In recent times, there have been many films in this genre in South Indian
Cinema. Nibunan, Ratchasan, Grand Master and even the recently seen web series Asur all these come to mind. Psychotic serial killer. Mysterious murders. Cops on trail. Killer/killers high on technology. Confusing and complex motives and finally the End. Anjaam Pathiraa (The 5th midnight) is a Malayalam film that is another addition to this genre of films and a good one at that.
The story is set in the city of Kochi where the mysterious murders take place. Every night a murder takes place and the city cops in spite of their best efforts are just left to do post mortem of the bodies in the morning. There are some obvious clues and some hidden ones which the killer leaves that turn as just decoys to derail the investigation.
Whether all the 5 murders happen as per plan as the title suggests and whether the killer will stop at 5, are the knots that get untied at the end. For a change, the cops are joined by a professional criminologist who ends up cracking the case almost by himself. The twist in the tale comes towards the end and the definition of who the “villain” is, changes. The question “Does the end always justify the means?” remains!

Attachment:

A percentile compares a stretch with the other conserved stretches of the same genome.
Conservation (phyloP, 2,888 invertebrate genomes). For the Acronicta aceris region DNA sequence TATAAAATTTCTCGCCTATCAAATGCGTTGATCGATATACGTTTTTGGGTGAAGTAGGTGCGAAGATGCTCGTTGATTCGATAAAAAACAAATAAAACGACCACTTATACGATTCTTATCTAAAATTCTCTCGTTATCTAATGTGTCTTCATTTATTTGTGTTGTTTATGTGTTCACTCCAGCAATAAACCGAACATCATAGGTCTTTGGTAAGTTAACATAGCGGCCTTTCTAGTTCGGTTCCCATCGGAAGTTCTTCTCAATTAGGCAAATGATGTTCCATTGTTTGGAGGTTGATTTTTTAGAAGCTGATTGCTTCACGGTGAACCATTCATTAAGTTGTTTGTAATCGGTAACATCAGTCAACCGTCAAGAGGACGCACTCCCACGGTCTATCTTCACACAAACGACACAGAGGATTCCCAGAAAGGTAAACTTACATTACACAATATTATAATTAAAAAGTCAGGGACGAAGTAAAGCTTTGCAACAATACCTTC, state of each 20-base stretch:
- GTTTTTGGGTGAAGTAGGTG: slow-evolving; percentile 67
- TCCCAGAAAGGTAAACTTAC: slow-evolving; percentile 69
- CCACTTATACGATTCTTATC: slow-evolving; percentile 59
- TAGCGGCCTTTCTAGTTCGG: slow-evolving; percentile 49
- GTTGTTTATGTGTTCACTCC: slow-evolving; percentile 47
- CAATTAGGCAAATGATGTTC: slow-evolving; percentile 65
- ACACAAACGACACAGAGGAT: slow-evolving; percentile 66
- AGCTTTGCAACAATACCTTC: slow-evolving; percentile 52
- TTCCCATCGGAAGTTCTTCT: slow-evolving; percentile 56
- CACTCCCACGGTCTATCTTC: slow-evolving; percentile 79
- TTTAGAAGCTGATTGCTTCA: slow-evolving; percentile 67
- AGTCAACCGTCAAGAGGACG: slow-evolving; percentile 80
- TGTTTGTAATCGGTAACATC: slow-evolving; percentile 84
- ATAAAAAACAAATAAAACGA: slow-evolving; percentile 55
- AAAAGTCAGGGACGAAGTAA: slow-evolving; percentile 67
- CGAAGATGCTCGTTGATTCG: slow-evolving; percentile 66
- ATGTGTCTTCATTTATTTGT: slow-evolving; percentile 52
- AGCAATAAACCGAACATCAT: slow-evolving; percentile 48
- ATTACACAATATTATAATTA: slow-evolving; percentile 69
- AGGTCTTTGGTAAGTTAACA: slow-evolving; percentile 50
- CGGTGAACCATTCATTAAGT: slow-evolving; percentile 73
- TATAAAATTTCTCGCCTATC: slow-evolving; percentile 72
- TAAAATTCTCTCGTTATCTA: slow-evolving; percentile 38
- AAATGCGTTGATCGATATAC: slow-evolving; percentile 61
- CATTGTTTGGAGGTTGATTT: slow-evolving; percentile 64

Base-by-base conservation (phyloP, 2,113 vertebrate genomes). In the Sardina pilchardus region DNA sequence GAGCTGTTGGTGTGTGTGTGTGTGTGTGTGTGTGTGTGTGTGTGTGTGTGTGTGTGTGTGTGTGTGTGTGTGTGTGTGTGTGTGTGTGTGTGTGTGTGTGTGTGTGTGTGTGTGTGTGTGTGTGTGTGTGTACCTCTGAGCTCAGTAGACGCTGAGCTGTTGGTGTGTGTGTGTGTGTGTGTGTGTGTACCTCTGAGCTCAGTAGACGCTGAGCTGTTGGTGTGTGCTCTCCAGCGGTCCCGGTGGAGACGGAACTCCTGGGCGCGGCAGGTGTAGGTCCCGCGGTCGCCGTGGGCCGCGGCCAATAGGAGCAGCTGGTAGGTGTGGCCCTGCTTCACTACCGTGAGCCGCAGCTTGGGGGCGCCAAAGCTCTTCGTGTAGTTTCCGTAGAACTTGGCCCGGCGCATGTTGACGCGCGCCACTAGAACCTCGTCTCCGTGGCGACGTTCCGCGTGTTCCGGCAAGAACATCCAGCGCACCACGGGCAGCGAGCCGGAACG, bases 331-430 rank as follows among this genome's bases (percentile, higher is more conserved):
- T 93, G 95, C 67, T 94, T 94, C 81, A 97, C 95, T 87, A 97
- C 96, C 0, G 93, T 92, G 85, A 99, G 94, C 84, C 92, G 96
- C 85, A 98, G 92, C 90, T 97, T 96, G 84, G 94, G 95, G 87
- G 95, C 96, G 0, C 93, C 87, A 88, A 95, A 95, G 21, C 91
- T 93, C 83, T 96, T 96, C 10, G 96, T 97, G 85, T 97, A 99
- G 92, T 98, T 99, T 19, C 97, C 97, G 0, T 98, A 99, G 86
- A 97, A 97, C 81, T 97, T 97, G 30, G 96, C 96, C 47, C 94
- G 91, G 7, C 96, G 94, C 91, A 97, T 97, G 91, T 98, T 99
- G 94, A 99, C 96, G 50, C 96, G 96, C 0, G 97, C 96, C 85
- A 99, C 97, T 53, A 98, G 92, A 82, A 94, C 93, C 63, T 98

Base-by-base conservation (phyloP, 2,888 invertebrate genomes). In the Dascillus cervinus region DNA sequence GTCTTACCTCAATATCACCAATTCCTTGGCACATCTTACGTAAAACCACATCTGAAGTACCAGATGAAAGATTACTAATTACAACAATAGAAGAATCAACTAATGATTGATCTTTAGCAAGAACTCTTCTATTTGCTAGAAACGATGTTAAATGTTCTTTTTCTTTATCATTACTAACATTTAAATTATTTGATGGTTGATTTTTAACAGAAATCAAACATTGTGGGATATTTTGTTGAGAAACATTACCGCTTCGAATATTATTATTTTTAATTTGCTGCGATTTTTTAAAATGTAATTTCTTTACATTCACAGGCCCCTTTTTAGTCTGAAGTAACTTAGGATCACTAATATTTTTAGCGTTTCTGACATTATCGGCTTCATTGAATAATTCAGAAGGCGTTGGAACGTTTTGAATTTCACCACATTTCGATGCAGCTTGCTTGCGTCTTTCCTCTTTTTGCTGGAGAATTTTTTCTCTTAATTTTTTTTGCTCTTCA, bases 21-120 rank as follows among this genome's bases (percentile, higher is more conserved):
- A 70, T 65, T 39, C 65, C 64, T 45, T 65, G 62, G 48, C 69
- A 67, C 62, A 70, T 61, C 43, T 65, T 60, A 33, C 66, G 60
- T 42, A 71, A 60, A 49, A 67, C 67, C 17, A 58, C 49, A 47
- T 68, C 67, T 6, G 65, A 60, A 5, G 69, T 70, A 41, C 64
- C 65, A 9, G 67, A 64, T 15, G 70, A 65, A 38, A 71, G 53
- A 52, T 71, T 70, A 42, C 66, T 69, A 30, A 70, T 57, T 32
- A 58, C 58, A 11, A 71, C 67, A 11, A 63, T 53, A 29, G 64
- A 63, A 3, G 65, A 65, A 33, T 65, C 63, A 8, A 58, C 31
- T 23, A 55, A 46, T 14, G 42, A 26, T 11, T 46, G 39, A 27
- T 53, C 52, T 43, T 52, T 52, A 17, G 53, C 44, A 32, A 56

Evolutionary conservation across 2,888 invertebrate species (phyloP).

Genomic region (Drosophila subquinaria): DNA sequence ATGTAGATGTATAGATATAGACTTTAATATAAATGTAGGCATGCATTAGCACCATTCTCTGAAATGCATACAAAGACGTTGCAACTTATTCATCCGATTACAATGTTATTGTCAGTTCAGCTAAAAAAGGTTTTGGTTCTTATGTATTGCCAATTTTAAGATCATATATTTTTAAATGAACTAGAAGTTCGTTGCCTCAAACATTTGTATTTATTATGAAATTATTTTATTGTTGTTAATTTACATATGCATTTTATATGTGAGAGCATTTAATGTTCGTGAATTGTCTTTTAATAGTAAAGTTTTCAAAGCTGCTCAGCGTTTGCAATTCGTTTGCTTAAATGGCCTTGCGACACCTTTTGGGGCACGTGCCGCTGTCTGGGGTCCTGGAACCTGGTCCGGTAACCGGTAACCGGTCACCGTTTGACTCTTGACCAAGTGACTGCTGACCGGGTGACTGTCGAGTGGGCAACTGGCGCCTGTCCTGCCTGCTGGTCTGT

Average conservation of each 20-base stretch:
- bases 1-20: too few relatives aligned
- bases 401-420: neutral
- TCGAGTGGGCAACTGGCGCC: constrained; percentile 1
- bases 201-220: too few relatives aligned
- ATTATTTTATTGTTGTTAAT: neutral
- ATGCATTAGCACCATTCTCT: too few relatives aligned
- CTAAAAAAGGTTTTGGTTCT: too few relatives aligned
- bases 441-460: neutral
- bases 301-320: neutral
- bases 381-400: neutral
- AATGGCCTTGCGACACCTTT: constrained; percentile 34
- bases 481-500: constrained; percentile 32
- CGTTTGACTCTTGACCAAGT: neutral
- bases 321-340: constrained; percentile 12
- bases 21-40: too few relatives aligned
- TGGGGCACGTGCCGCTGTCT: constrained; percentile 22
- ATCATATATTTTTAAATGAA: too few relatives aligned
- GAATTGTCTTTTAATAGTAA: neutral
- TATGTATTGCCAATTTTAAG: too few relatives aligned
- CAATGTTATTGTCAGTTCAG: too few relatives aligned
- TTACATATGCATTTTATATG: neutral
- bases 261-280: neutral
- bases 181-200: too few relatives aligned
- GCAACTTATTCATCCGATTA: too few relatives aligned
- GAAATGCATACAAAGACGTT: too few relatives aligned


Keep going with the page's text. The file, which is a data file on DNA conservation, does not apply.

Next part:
Kunjacko Boban who plays the criminologist is the hero of the film. But there are no heroisms. In fact, there are just couple of scenes and dialogues that remind us that he is the main protagonist. He is supported by a stellar cast, the pick among which is Unnimaya Prasad who plays the head of the investigating team with elan. As the city DYSP, she shows the will and despair in right proportion as the situation demands. Sreenath Bhassi assists the cops with all the technology stuff and he plays the part to the T.
Director Midhun Manuel Thomas who has also written the script, keeps the pace just right for a film of this genre and rightly avoids the trappings of songs, dream sequences et al by sticking to the investigative narrative. He is ably supported by his technical crew with Shyju Khalid on the camera (The city of Kochi is panned very well by his camera) and Sushin Shyam with his background score.
It’s not that there are no holes in the script. But, as long as they are not so obvious while watching the film, we can live with them.
Anjaam Pathiraa is a competently made film that makes for a compelling watch.
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